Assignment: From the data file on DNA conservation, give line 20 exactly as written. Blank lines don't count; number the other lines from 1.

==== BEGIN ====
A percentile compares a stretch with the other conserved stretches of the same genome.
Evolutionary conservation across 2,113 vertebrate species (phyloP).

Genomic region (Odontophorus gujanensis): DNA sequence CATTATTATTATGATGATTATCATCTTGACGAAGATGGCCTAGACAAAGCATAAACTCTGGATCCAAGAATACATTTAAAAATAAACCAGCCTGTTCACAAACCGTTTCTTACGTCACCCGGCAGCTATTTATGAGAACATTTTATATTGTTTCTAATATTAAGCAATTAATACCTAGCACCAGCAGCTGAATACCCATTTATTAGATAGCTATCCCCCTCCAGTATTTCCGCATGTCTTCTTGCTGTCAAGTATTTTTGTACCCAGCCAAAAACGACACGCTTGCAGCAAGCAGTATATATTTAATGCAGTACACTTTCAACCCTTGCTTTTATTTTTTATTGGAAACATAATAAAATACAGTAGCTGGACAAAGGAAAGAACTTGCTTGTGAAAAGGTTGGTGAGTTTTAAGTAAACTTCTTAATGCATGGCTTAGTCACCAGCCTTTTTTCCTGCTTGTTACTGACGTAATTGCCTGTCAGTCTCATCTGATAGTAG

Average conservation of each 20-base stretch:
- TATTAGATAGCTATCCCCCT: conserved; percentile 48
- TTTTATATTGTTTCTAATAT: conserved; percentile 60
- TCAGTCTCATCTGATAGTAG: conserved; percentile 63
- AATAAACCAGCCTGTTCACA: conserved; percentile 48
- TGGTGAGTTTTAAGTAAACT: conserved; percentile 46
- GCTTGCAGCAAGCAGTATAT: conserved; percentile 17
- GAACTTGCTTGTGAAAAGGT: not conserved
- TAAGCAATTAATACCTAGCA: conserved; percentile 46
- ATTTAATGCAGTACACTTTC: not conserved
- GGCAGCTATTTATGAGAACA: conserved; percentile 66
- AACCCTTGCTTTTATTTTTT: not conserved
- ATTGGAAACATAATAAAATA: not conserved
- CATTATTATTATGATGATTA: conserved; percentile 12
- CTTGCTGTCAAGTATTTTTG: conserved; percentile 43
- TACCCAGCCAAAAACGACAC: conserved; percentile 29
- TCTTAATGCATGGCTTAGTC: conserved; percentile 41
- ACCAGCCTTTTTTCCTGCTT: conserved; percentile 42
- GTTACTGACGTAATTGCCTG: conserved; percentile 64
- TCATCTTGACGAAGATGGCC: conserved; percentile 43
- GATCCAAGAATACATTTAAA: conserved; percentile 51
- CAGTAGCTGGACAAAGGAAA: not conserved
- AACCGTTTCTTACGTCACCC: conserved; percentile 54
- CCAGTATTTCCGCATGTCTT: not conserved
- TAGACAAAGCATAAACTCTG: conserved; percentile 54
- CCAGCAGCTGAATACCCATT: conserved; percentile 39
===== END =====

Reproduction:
- TCTTAATGCATGGCTTAGTC: conserved; percentile 41